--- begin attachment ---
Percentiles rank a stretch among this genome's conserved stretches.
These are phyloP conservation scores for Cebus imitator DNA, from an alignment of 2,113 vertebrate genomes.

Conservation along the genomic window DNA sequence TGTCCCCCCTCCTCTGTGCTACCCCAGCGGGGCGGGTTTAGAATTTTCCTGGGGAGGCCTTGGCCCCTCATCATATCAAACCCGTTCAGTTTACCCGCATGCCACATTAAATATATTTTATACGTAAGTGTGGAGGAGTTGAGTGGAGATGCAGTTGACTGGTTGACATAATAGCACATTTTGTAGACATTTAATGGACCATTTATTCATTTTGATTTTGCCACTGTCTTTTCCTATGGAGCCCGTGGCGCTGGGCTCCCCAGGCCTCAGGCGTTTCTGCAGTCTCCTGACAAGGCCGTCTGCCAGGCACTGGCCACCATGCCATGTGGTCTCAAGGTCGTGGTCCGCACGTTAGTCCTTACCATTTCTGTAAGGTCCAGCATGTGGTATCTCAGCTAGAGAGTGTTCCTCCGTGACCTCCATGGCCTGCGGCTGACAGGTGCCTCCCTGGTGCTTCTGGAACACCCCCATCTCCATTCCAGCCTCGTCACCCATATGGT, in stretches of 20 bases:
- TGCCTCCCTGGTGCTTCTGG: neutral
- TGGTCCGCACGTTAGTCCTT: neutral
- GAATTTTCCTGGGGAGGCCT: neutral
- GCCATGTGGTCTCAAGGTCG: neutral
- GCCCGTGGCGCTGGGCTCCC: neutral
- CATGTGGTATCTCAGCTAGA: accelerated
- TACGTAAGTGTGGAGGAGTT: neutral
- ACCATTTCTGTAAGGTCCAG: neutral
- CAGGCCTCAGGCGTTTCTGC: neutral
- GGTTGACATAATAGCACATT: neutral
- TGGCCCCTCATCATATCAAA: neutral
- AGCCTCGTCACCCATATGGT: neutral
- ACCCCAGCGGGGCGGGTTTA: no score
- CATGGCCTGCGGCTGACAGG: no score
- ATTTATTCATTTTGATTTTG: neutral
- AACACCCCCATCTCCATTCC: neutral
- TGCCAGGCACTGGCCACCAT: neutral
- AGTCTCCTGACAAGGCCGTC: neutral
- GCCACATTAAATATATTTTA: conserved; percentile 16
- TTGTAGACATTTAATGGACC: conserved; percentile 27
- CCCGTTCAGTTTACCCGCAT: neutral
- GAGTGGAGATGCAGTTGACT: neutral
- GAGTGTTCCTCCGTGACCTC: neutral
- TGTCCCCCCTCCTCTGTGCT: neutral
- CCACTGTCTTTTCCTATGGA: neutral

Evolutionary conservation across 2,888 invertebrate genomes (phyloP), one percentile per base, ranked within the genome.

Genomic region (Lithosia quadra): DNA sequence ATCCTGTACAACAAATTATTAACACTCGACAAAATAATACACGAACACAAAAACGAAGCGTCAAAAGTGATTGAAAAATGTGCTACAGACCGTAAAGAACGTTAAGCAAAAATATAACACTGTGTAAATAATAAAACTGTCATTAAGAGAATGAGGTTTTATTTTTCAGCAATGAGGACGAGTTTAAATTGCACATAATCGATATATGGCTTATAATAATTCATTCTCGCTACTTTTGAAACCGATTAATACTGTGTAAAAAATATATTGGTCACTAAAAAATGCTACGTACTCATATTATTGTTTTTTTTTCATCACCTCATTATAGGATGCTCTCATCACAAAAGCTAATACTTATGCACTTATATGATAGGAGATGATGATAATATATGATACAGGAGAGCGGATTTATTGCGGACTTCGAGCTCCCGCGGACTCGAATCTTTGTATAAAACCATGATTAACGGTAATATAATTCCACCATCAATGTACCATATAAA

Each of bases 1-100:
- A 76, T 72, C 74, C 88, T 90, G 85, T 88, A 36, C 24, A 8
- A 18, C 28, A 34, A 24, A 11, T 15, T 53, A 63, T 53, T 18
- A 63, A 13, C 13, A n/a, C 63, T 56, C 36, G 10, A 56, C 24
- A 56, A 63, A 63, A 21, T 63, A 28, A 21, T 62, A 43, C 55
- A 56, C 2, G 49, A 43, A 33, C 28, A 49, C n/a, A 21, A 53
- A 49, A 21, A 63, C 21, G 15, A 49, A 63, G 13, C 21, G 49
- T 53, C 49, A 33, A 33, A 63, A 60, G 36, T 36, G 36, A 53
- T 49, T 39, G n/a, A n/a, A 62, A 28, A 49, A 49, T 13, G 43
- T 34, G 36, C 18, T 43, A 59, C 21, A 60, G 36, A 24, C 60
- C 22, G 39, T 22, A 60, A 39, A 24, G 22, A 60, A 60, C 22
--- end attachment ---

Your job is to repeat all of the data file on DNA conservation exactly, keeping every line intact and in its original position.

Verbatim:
Percentiles rank a stretch among this genome's conserved stretches.
These are phyloP conservation scores for Cebus imitator DNA, from an alignment of 2,113 vertebrate genomes.

Conservation along the genomic window DNA sequence TGTCCCCCCTCCTCTGTGCTACCCCAGCGGGGCGGGTTTAGAATTTTCCTGGGGAGGCCTTGGCCCCTCATCATATCAAACCCGTTCAGTTTACCCGCATGCCACATTAAATATATTTTATACGTAAGTGTGGAGGAGTTGAGTGGAGATGCAGTTGACTGGTTGACATAATAGCACATTTTGTAGACATTTAATGGACCATTTATTCATTTTGATTTTGCCACTGTCTTTTCCTATGGAGCCCGTGGCGCTGGGCTCCCCAGGCCTCAGGCGTTTCTGCAGTCTCCTGACAAGGCCGTCTGCCAGGCACTGGCCACCATGCCATGTGGTCTCAAGGTCGTGGTCCGCACGTTAGTCCTTACCATTTCTGTAAGGTCCAGCATGTGGTATCTCAGCTAGAGAGTGTTCCTCCGTGACCTCCATGGCCTGCGGCTGACAGGTGCCTCCCTGGTGCTTCTGGAACACCCCCATCTCCATTCCAGCCTCGTCACCCATATGGT, in stretches of 20 bases:
- TGCCTCCCTGGTGCTTCTGG: neutral
- TGGTCCGCACGTTAGTCCTT: neutral
- GAATTTTCCTGGGGAGGCCT: neutral
- GCCATGTGGTCTCAAGGTCG: neutral
- GCCCGTGGCGCTGGGCTCCC: neutral
- CATGTGGTATCTCAGCTAGA: accelerated
- TACGTAAGTGTGGAGGAGTT: neutral
- ACCATTTCTGTAAGGTCCAG: neutral
- CAGGCCTCAGGCGTTTCTGC: neutral
- GGTTGACATAATAGCACATT: neutral
- TGGCCCCTCATCATATCAAA: neutral
- AGCCTCGTCACCCATATGGT: neutral
- ACCCCAGCGGGGCGGGTTTA: no score
- CATGGCCTGCGGCTGACAGG: no score
- ATTTATTCATTTTGATTTTG: neutral
- AACACCCCCATCTCCATTCC: neutral
- TGCCAGGCACTGGCCACCAT: neutral
- AGTCTCCTGACAAGGCCGTC: neutral
- GCCACATTAAATATATTTTA: conserved; percentile 16
- TTGTAGACATTTAATGGACC: conserved; percentile 27
- CCCGTTCAGTTTACCCGCAT: neutral
- GAGTGGAGATGCAGTTGACT: neutral
- GAGTGTTCCTCCGTGACCTC: neutral
- TGTCCCCCCTCCTCTGTGCT: neutral
- CCACTGTCTTTTCCTATGGA: neutral

Evolutionary conservation across 2,888 invertebrate genomes (phyloP), one percentile per base, ranked within the genome.

Genomic region (Lithosia quadra): DNA sequence ATCCTGTACAACAAATTATTAACACTCGACAAAATAATACACGAACACAAAAACGAAGCGTCAAAAGTGATTGAAAAATGTGCTACAGACCGTAAAGAACGTTAAGCAAAAATATAACACTGTGTAAATAATAAAACTGTCATTAAGAGAATGAGGTTTTATTTTTCAGCAATGAGGACGAGTTTAAATTGCACATAATCGATATATGGCTTATAATAATTCATTCTCGCTACTTTTGAAACCGATTAATACTGTGTAAAAAATATATTGGTCACTAAAAAATGCTACGTACTCATATTATTGTTTTTTTTTCATCACCTCATTATAGGATGCTCTCATCACAAAAGCTAATACTTATGCACTTATATGATAGGAGATGATGATAATATATGATACAGGAGAGCGGATTTATTGCGGACTTCGAGCTCCCGCGGACTCGAATCTTTGTATAAAACCATGATTAACGGTAATATAATTCCACCATCAATGTACCATATAAA

Each of bases 1-100:
- A 76, T 72, C 74, C 88, T 90, G 85, T 88, A 36, C 24, A 8
- A 18, C 28, A 34, A 24, A 11, T 15, T 53, A 63, T 53, T 18
- A 63, A 13, C 13, A n/a, C 63, T 56, C 36, G 10, A 56, C 24
- A 56, A 63, A 63, A 21, T 63, A 28, A 21, T 62, A 43, C 55
- A 56, C 2, G 49, A 43, A 33, C 28, A 49, C n/a, A 21, A 53
- A 49, A 21, A 63, C 21, G 15, A 49, A 63, G 13, C 21, G 49
- T 53, C 49, A 33, A 33, A 63, A 60, G 36, T 36, G 36, A 53
- T 49, T 39, G n/a, A n/a, A 62, A 28, A 49, A 49, T 13, G 43
- T 34, G 36, C 18, T 43, A 59, C 21, A 60, G 36, A 24, C 60
- C 22, G 39, T 22, A 60, A 39, A 24, G 22, A 60, A 60, C 22